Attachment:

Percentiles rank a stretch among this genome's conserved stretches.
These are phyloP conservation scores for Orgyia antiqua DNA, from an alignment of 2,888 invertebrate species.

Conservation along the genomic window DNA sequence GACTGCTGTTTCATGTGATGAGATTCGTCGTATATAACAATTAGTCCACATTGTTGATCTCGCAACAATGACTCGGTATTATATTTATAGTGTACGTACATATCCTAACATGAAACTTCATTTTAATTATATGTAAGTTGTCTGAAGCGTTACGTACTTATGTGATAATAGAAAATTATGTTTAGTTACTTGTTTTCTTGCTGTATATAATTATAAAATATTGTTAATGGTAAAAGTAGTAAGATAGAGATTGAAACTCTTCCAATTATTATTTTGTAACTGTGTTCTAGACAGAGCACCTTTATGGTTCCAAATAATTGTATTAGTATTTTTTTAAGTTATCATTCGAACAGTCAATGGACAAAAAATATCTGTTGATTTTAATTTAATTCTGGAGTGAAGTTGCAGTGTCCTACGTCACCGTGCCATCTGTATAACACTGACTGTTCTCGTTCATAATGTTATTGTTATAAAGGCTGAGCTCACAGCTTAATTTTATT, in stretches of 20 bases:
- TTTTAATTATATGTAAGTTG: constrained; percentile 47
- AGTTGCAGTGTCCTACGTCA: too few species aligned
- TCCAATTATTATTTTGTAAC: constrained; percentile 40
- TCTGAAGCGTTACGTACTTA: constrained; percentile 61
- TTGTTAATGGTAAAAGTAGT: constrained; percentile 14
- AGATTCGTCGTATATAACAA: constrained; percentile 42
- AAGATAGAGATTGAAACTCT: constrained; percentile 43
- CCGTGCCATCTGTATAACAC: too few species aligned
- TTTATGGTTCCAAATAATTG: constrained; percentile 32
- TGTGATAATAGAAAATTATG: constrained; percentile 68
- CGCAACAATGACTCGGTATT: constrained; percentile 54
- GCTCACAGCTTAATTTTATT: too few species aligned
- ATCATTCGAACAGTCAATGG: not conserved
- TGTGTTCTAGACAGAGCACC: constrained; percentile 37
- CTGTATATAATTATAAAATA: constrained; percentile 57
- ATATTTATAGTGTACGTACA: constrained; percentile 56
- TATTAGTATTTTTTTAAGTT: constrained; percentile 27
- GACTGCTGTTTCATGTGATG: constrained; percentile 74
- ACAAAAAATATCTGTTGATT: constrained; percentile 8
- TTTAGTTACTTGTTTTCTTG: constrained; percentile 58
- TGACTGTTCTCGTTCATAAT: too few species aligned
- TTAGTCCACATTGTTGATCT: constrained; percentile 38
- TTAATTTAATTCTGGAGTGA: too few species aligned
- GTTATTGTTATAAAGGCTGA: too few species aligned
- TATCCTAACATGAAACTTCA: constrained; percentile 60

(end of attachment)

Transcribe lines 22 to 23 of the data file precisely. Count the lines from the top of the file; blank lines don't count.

- ACAAAAAATATCTGTTGATT: constrained; percentile 8
- TTTAGTTACTTGTTTTCTTG: constrained; percentile 58